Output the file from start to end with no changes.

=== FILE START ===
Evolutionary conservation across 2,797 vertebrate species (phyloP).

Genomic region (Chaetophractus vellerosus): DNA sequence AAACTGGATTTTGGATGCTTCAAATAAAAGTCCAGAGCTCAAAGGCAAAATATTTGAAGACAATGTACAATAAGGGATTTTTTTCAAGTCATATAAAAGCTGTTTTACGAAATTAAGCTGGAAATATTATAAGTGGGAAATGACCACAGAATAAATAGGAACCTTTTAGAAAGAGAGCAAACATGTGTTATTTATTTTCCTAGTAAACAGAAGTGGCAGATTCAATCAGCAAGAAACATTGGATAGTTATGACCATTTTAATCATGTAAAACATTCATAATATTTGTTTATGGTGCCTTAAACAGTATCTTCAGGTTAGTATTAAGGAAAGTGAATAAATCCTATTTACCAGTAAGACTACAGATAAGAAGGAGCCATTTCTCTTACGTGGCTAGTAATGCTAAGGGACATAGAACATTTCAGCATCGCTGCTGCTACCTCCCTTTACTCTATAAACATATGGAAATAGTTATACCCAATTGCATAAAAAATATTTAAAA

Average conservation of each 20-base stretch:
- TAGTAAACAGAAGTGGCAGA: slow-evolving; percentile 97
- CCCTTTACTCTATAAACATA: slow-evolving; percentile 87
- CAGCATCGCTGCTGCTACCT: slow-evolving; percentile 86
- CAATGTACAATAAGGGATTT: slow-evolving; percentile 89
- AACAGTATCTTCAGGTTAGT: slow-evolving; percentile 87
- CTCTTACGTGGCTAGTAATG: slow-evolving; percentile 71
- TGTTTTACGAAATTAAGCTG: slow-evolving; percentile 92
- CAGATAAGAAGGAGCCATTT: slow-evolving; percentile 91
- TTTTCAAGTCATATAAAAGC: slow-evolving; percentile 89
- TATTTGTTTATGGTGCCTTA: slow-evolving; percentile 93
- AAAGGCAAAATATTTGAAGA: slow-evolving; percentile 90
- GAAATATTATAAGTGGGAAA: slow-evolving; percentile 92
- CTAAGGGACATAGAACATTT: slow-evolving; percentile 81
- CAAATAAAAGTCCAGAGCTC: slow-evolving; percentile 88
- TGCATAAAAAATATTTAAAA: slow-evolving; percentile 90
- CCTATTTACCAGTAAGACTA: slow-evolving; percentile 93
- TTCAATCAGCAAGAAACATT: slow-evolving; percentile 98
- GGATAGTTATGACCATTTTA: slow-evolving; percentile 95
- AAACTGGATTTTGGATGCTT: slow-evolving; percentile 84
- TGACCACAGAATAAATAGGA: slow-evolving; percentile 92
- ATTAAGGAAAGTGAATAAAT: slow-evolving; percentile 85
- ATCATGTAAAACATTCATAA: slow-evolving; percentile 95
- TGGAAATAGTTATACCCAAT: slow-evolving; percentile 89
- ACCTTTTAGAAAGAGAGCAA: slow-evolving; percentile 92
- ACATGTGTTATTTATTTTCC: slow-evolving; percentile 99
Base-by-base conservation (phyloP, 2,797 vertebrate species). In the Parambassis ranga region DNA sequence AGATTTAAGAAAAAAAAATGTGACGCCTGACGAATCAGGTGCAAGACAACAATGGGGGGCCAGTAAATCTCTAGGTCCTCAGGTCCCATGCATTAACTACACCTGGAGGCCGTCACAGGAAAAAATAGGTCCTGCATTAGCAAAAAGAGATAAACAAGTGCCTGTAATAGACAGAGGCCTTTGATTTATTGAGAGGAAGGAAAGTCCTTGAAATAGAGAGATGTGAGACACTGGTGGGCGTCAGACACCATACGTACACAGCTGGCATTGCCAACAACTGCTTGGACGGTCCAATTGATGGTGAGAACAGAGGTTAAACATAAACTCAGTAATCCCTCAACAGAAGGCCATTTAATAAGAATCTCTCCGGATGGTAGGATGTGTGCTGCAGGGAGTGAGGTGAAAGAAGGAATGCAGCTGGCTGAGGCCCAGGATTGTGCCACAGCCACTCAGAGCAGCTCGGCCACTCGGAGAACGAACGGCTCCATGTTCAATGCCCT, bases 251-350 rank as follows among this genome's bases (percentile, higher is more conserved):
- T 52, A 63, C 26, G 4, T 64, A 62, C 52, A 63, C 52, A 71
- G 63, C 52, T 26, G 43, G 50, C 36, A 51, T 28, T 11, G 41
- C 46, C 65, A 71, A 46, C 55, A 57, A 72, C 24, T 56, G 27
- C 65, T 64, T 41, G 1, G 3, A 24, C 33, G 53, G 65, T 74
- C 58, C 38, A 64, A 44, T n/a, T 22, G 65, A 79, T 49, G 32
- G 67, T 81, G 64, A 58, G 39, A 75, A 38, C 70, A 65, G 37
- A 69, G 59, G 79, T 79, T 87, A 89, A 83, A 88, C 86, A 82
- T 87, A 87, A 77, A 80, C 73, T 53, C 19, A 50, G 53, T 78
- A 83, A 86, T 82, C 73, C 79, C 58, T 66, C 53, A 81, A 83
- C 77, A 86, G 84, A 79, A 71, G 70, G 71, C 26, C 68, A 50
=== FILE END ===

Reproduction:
Evolutionary conservation across 2,797 vertebrate species (phyloP).

Genomic region (Chaetophractus vellerosus): DNA sequence AAACTGGATTTTGGATGCTTCAAATAAAAGTCCAGAGCTCAAAGGCAAAATATTTGAAGACAATGTACAATAAGGGATTTTTTTCAAGTCATATAAAAGCTGTTTTACGAAATTAAGCTGGAAATATTATAAGTGGGAAATGACCACAGAATAAATAGGAACCTTTTAGAAAGAGAGCAAACATGTGTTATTTATTTTCCTAGTAAACAGAAGTGGCAGATTCAATCAGCAAGAAACATTGGATAGTTATGACCATTTTAATCATGTAAAACATTCATAATATTTGTTTATGGTGCCTTAAACAGTATCTTCAGGTTAGTATTAAGGAAAGTGAATAAATCCTATTTACCAGTAAGACTACAGATAAGAAGGAGCCATTTCTCTTACGTGGCTAGTAATGCTAAGGGACATAGAACATTTCAGCATCGCTGCTGCTACCTCCCTTTACTCTATAAACATATGGAAATAGTTATACCCAATTGCATAAAAAATATTTAAAA

Average conservation of each 20-base stretch:
- TAGTAAACAGAAGTGGCAGA: slow-evolving; percentile 97
- CCCTTTACTCTATAAACATA: slow-evolving; percentile 87
- CAGCATCGCTGCTGCTACCT: slow-evolving; percentile 86
- CAATGTACAATAAGGGATTT: slow-evolving; percentile 89
- AACAGTATCTTCAGGTTAGT: slow-evolving; percentile 87
- CTCTTACGTGGCTAGTAATG: slow-evolving; percentile 71
- TGTTTTACGAAATTAAGCTG: slow-evolving; percentile 92
- CAGATAAGAAGGAGCCATTT: slow-evolving; percentile 91
- TTTTCAAGTCATATAAAAGC: slow-evolving; percentile 89
- TATTTGTTTATGGTGCCTTA: slow-evolving; percentile 93
- AAAGGCAAAATATTTGAAGA: slow-evolving; percentile 90
- GAAATATTATAAGTGGGAAA: slow-evolving; percentile 92
- CTAAGGGACATAGAACATTT: slow-evolving; percentile 81
- CAAATAAAAGTCCAGAGCTC: slow-evolving; percentile 88
- TGCATAAAAAATATTTAAAA: slow-evolving; percentile 90
- CCTATTTACCAGTAAGACTA: slow-evolving; percentile 93
- TTCAATCAGCAAGAAACATT: slow-evolving; percentile 98
- GGATAGTTATGACCATTTTA: slow-evolving; percentile 95
- AAACTGGATTTTGGATGCTT: slow-evolving; percentile 84
- TGACCACAGAATAAATAGGA: slow-evolving; percentile 92
- ATTAAGGAAAGTGAATAAAT: slow-evolving; percentile 85
- ATCATGTAAAACATTCATAA: slow-evolving; percentile 95
- TGGAAATAGTTATACCCAAT: slow-evolving; percentile 89
- ACCTTTTAGAAAGAGAGCAA: slow-evolving; percentile 92
- ACATGTGTTATTTATTTTCC: slow-evolving; percentile 99
Base-by-base conservation (phyloP, 2,797 vertebrate species). In the Parambassis ranga region DNA sequence AGATTTAAGAAAAAAAAATGTGACGCCTGACGAATCAGGTGCAAGACAACAATGGGGGGCCAGTAAATCTCTAGGTCCTCAGGTCCCATGCATTAACTACACCTGGAGGCCGTCACAGGAAAAAATAGGTCCTGCATTAGCAAAAAGAGATAAACAAGTGCCTGTAATAGACAGAGGCCTTTGATTTATTGAGAGGAAGGAAAGTCCTTGAAATAGAGAGATGTGAGACACTGGTGGGCGTCAGACACCATACGTACACAGCTGGCATTGCCAACAACTGCTTGGACGGTCCAATTGATGGTGAGAACAGAGGTTAAACATAAACTCAGTAATCCCTCAACAGAAGGCCATTTAATAAGAATCTCTCCGGATGGTAGGATGTGTGCTGCAGGGAGTGAGGTGAAAGAAGGAATGCAGCTGGCTGAGGCCCAGGATTGTGCCACAGCCACTCAGAGCAGCTCGGCCACTCGGAGAACGAACGGCTCCATGTTCAATGCCCT, bases 251-350 rank as follows among this genome's bases (percentile, higher is more conserved):
- T 52, A 63, C 26, G 4, T 64, A 62, C 52, A 63, C 52, A 71
- G 63, C 52, T 26, G 43, G 50, C 36, A 51, T 28, T 11, G 41
- C 46, C 65, A 71, A 46, C 55, A 57, A 72, C 24, T 56, G 27
- C 65, T 64, T 41, G 1, G 3, A 24, C 33, G 53, G 65, T 74
- C 58, C 38, A 64, A 44, T n/a, T 22, G 65, A 79, T 49, G 32
- G 67, T 81, G 64, A 58, G 39, A 75, A 38, C 70, A 65, G 37
- A 69, G 59, G 79, T 79, T 87, A 89, A 83, A 88, C 86, A 82
- T 87, A 87, A 77, A 80, C 73, T 53, C 19, A 50, G 53, T 78
- A 83, A 86, T 82, C 73, C 79, C 58, T 66, C 53, A 81, A 83
- C 77, A 86, G 84, A 79, A 71, G 70, G 71, C 26, C 68, A 50